The ripple effect of “Surviving R. Kelly” continues to widen more than a week after the documentary aired on Lifetime, renewing public interest — and outrage — over the litany of sexual abuse allegations against the R&B artist.
Lady Gaga and Phoenix have apologized for working with him. Chance the Rapper and other artists are said to be pulling their musical collaborations from streaming platforms. More accusers have reportedly stepped forward.
“The feedback has just been remarkable and completely unexpected that it’s sort of become as big as it has,” said Lifetime’s Brie Miranda Bryant, an executive producer and the network’s senior VP of unscripted development and programming. “(It’s) certainly transcended the doc itself.”
The six-part series brought in an average of 2.1 million total viewers in the live-plus-same-day figures, high ratings for Lifetime. But its impact goes beyond the numbers.
Jesse Daniels, another executive producer of the documentary, said that since the series aired, there’s been an increase in callers reaching out to abuse helplines. Calls to the Rape, Abuse and Incest National Network (RAINN) hotline spiked 20% following the airing of the documentary, according to NBC News.
The national dialogue that it has ignited likely wouldn’t have happened without the #MeToo and Time’s Up movements, indicated Bryant, calling post-documentary talk the “next step” of an “inclusive conversation” that crosses gender lines.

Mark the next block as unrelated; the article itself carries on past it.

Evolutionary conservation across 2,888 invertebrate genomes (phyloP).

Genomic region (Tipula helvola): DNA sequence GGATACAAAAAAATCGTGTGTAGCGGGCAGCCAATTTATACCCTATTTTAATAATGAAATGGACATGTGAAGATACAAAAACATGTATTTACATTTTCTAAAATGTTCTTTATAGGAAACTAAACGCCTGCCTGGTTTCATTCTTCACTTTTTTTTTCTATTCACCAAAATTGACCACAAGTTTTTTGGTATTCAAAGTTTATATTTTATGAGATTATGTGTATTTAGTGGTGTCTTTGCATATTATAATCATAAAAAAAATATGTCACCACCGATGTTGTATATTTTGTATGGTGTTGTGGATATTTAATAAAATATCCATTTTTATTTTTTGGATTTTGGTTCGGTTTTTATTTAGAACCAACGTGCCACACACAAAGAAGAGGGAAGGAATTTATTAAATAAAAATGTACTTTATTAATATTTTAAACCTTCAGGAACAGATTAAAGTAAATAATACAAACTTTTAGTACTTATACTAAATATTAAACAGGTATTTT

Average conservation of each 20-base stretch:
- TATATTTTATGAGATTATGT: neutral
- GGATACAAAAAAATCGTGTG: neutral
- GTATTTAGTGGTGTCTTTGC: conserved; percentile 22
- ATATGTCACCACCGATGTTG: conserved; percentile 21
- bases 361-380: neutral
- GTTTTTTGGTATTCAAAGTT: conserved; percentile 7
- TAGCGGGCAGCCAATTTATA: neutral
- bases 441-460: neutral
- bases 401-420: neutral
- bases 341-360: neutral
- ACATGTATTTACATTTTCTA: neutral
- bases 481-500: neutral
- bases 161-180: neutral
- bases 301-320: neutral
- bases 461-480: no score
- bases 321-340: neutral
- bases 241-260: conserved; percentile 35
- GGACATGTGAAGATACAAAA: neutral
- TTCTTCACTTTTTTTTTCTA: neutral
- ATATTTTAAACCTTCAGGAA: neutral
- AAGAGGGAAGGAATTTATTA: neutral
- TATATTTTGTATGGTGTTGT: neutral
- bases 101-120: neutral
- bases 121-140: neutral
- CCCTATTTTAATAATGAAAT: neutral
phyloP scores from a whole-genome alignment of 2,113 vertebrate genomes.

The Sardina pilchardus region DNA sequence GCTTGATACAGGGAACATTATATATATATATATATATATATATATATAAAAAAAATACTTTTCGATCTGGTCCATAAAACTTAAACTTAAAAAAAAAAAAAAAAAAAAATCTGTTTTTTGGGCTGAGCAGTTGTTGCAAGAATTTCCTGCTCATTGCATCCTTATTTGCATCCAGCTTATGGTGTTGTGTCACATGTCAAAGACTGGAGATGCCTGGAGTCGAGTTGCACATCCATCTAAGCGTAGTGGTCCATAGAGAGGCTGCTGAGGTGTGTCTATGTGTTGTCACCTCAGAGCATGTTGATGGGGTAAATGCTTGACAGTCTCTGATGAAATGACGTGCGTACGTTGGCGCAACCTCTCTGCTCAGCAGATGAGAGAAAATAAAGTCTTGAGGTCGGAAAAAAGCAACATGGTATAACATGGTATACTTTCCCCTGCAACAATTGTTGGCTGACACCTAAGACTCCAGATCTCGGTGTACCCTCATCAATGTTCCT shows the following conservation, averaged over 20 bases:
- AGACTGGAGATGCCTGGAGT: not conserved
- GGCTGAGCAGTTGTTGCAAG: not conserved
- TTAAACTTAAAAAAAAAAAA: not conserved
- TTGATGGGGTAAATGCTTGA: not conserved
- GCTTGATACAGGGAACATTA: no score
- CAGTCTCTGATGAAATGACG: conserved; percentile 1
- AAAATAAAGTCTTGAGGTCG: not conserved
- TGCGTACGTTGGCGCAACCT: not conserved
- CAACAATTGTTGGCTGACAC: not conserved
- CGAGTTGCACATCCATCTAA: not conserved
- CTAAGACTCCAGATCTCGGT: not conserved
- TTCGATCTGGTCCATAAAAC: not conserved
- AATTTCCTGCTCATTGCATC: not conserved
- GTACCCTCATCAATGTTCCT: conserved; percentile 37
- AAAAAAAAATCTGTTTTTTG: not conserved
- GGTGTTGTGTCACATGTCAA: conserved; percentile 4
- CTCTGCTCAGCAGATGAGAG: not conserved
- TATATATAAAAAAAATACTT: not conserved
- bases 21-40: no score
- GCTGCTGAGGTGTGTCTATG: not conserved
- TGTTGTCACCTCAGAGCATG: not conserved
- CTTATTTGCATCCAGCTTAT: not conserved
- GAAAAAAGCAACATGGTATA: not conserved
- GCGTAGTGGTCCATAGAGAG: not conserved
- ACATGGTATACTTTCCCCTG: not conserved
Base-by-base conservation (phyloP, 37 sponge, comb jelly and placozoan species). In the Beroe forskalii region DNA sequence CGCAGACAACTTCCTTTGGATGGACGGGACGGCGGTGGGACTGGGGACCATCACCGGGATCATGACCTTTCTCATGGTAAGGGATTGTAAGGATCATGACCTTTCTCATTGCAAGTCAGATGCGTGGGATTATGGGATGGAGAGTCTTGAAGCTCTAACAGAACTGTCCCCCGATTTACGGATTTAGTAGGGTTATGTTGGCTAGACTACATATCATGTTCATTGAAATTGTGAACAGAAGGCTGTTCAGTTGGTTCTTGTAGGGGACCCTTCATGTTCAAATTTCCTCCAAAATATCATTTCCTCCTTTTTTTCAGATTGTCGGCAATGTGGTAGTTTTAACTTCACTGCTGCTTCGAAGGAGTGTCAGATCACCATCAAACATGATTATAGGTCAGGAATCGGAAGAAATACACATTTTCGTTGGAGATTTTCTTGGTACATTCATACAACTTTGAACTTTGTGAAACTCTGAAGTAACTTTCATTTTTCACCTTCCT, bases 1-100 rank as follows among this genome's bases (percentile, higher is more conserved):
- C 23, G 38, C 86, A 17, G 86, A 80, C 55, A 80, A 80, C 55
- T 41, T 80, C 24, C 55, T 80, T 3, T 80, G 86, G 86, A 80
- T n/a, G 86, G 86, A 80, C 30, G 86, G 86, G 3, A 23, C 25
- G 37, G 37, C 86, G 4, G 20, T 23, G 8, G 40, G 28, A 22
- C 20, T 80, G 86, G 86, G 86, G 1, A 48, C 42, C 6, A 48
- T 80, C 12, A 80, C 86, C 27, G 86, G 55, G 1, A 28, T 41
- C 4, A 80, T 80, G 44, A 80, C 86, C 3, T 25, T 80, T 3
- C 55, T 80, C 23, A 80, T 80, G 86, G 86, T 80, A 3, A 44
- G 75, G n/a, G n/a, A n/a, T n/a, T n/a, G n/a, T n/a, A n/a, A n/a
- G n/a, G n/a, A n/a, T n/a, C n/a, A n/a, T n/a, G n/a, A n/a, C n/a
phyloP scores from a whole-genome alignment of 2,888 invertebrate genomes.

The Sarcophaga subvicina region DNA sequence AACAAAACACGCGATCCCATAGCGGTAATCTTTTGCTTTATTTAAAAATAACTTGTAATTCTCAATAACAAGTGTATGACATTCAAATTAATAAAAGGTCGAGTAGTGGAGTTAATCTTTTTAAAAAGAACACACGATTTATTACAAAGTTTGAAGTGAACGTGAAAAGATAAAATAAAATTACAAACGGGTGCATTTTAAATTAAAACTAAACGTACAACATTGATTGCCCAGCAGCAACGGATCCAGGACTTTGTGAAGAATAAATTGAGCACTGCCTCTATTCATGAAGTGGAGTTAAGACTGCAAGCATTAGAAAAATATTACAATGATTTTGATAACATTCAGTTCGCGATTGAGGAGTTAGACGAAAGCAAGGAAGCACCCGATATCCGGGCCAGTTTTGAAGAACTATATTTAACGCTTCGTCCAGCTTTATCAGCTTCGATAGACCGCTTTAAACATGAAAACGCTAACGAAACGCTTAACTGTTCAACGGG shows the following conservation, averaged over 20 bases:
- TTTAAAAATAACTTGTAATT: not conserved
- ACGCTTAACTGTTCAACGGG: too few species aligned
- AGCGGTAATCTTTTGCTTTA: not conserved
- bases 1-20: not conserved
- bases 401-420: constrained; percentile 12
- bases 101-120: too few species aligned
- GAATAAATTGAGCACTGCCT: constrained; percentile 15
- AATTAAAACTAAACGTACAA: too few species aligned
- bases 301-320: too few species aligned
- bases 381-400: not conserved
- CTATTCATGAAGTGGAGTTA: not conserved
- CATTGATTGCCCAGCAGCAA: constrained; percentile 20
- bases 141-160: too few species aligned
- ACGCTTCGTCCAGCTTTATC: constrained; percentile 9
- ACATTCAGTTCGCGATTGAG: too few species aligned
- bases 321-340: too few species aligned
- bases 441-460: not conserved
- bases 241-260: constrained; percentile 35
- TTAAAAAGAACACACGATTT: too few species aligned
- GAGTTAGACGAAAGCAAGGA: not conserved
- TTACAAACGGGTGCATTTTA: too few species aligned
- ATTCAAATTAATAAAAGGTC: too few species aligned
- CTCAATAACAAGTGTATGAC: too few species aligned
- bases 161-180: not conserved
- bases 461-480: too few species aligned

“It’s men and women talking about sexual violence in general and talking about how they talk to each other and how they talk to their kids and how kids are talking to kids,” she told Variety. “When you have the privilege to make content that impacts culture, it really can only do so organically, and the hard work of this documentary was a trigger for those conversations, so again, just a privilege for us.”
And perhaps most significantly, the documentary appears to have spurred a wave of potential legal action against Kelly. A criminal investigation examining the allegations has reportedly been opened in Georgia. In Illinois, Cook County State’s Attorney Kim Foxx has publicly asked for victims to speak up.
Prosecutors have not reached out to Lifetime, to Bryant’s knowledge.
When asked if they had expected “Surviving R. Kelly” to provoke legal proceedings, Bryant said, “I don’t think that was ever our intention in going into it. I think where we always have been, and where we remain, is how do we provide the proper platform for these women to be heard? And so that’s still the direction that we’ll always look, from Lifetime’s standpoint.”
There currently are no plans to produce a follow-up to the well-received documentary.
“I think we’re just processing what’s just happened and the conversation that it’s sparked, and that’s kind of where we are at the moment,” she said.